This is a comedy drama about four guys trying to save their local pub from closing down. The group writes a chick lit, or more specifically a "mummy porn" novel, in the style of "Fifty Shades of Grey", and it gets snapped up. The only snag, is that the publisher insists that the young female "author" does press and publicity. The guys have to keep their involvement a secret, and so engage an out of work actress to "role play" the part of the author. This leads to her becoming the star in the movie of the book. The tables are turned on the guys, and she is in control, leaving them with the awful prospect of having to secretly churn out sex novels for the foreseeable future.


Tony Britten

Movie Reviews

Reviewed by christopher-39349 2 /10

Good premise, poorly executed

I watched this film based on it's tag line. It was a good premise, but the acting wasn't great and it was a little ham-fisted.

Plot: several literary types (a gay book shop owner, an English professor, a local reporter and a publican) band together to write mummy-porn. They do so to save the local pub.

*spoilers*; obviously they suddenly need to have a female author. Now this could have been a ripe area for exploration. Whenever a woman has needed a male front-man to sell something there's some exploration of bias and sexism in the industry. But that's not even acknowledged.

Then there's the front-woman. A struggling actress. So they set her up with fame and fortune and all she has to do is 'act'. But apparently that's too taxing for an actress and she is portrayed as the victim. She is cruel to them, betrays their trust and then tries to financially screw them.

In the final scene, she doesn't even apologize but is given a job in the saved pub.

It could have been really fun. Like a literary Full Monty. But each step was ham-fisted and obvious. The actress was totally unsympathetic and the four authors were continuously dumped on. It was great to see the gay book store owners, but even that was a little rough. It would have been nice to explore the differences between male and female tastes, particularly as some of the authors were so unfamiliar with the genre.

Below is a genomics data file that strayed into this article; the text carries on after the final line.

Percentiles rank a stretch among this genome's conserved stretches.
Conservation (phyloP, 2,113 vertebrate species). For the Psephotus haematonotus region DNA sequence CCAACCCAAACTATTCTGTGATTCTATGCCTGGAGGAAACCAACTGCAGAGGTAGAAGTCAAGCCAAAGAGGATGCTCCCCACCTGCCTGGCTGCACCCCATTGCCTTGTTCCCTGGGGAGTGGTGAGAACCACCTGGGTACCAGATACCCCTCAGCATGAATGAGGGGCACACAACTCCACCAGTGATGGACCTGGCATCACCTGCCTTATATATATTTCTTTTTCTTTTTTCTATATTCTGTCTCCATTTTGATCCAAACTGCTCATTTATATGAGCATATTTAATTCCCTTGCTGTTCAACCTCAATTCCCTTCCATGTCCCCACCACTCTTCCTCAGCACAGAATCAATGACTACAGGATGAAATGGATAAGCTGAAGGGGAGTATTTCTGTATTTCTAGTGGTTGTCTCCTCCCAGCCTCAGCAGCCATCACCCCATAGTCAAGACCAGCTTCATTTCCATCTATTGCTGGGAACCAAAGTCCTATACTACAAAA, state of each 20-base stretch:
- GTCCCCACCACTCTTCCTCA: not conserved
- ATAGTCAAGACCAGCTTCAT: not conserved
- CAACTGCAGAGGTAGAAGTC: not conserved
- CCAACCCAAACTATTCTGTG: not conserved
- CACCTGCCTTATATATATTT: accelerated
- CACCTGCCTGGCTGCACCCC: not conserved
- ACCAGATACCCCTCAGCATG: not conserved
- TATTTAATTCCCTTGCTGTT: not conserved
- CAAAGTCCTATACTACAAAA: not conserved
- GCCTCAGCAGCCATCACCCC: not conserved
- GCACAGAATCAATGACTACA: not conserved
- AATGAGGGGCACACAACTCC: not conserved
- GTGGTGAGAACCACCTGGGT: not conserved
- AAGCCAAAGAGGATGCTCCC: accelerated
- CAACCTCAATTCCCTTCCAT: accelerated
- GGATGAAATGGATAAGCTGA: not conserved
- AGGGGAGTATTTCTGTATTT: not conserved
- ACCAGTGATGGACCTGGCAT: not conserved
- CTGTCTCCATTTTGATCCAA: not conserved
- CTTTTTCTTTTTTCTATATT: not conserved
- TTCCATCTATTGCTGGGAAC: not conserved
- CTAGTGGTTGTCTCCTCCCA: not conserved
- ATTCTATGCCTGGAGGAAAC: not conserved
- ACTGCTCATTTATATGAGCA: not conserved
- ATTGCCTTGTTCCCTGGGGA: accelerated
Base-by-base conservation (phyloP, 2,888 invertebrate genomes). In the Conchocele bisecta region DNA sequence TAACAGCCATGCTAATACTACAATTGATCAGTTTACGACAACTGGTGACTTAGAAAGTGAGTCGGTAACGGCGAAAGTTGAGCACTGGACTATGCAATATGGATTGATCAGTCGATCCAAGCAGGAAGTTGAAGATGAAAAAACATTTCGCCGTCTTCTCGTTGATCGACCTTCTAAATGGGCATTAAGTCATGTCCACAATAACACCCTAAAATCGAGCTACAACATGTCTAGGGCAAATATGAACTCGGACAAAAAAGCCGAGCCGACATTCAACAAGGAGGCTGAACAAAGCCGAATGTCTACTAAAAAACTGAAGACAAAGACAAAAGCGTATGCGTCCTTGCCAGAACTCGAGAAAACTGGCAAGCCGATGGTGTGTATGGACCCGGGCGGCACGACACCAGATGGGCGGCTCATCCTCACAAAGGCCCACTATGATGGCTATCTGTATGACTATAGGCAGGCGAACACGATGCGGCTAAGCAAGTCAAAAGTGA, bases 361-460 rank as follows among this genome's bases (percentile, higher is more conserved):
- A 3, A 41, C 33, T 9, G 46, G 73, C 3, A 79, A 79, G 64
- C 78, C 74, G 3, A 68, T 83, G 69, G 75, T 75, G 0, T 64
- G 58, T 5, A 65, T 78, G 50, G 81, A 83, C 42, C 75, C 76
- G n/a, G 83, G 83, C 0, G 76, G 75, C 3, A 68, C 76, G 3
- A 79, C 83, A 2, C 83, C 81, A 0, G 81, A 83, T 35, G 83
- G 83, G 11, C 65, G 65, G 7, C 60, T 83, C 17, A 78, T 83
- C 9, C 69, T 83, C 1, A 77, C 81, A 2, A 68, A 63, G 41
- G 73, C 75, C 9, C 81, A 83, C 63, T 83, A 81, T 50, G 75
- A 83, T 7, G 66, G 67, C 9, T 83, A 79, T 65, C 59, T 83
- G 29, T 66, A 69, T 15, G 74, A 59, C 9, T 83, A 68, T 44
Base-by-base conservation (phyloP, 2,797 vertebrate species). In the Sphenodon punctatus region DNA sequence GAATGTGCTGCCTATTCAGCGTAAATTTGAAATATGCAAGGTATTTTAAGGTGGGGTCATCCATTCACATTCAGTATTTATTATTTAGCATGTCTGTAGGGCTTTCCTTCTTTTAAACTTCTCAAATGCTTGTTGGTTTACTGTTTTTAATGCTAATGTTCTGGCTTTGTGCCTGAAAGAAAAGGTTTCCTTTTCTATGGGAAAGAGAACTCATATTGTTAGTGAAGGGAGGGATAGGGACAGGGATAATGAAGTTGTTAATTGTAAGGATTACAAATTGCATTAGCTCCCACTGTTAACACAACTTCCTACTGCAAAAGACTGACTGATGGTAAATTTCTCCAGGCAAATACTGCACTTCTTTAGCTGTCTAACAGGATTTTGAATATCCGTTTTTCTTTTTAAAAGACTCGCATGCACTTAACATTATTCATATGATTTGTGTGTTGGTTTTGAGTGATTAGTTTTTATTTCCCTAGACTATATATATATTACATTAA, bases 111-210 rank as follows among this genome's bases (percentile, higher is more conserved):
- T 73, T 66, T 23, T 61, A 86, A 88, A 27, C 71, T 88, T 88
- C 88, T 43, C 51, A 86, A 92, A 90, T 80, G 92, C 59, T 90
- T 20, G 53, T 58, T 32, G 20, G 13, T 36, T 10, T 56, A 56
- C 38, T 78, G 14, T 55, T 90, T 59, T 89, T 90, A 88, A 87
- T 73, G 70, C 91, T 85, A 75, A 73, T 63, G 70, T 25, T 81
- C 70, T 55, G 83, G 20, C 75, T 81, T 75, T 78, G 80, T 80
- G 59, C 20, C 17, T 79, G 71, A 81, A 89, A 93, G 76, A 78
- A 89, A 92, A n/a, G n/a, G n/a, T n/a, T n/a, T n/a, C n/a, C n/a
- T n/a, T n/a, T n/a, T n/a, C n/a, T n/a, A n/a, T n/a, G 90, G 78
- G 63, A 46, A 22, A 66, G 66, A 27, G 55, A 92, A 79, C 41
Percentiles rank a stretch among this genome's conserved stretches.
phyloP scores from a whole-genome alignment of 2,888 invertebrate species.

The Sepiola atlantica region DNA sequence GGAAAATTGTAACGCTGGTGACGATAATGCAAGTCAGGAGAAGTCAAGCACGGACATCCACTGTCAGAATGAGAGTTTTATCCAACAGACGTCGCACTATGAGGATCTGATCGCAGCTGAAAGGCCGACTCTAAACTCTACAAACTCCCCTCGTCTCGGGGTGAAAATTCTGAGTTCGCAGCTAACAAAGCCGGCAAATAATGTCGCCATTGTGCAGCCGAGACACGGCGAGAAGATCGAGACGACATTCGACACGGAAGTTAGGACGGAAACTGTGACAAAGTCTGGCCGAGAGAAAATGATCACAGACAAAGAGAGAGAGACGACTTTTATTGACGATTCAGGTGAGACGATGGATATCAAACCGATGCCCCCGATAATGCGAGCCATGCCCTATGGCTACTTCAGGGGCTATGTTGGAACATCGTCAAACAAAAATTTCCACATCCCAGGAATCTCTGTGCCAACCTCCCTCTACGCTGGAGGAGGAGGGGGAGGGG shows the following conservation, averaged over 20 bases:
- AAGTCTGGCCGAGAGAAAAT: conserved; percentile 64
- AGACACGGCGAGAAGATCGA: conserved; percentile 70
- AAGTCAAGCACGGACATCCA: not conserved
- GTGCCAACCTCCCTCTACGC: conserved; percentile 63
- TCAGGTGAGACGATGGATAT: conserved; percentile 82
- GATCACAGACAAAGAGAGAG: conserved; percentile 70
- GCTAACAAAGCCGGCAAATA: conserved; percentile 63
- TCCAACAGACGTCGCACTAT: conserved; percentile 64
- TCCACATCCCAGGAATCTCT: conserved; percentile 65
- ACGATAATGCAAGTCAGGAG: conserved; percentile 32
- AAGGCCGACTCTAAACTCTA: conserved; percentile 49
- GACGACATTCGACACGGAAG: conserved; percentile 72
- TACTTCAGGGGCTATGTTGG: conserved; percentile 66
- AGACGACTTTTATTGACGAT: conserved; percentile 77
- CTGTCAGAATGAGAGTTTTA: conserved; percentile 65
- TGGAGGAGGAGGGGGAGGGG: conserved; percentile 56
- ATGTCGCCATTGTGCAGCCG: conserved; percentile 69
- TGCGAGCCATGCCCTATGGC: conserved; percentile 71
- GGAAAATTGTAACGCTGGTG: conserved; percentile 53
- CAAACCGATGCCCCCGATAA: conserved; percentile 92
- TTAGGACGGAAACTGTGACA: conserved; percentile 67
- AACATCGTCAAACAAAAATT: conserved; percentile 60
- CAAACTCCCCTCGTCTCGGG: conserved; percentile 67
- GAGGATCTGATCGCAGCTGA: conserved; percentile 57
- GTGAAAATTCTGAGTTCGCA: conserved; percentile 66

Reviewed by iantrader 3 /10

Should have been so much better

Oh dear. Another writer/director movie (okay, they're not all bad, just most of them.) It's a strange little film with a great idea and some class actors - including John Hurt, bless! Love him but he must have done it for the money - but in dire need of some editing, rewriting, tightening, reworking and all the other stuff you do to make a so-so movie better.

Read the blurb and within a couple of minutes of the movie you know what's going to happen. But the actors are good - hooray! - and it's probably that that made me watch to the end.

There are some nice bits of dialogue but much does not further the plot or develop character and you feel - like the characters - that you're sitting in a pub waiting for last orders to be called.

There are also some unbelievable character motivations and the writer has absolutely no knowledge of how the publishing industry works - particularly the timescale! It might have a message. I've no idea what it is but it is definitely last century! Notting Hill it's not.

Reviewed by howard-69078 9 /10

Charming and very funny!

This is a genuinely funny and affectionate movie made in the best tradition of recent British cinema comedy. The story line and plot are great, the acting consistently good, and, considering the minuscule budget it was apparently shot on, it looks and sounds as good as some of those 'big name' British films of recent years. I'm especially impressed by the pace of this, slow enough to give that affectionate feel, but tightly cut enough to give younger viewers a sense of pace. The critics were not kind, however I guess the 'Islington set' do not get to hang out in North Norfolk very often, and probably prefer their yokels as Wurzels caricatures! Give it a go - you'll get some belly laughs out of this one!

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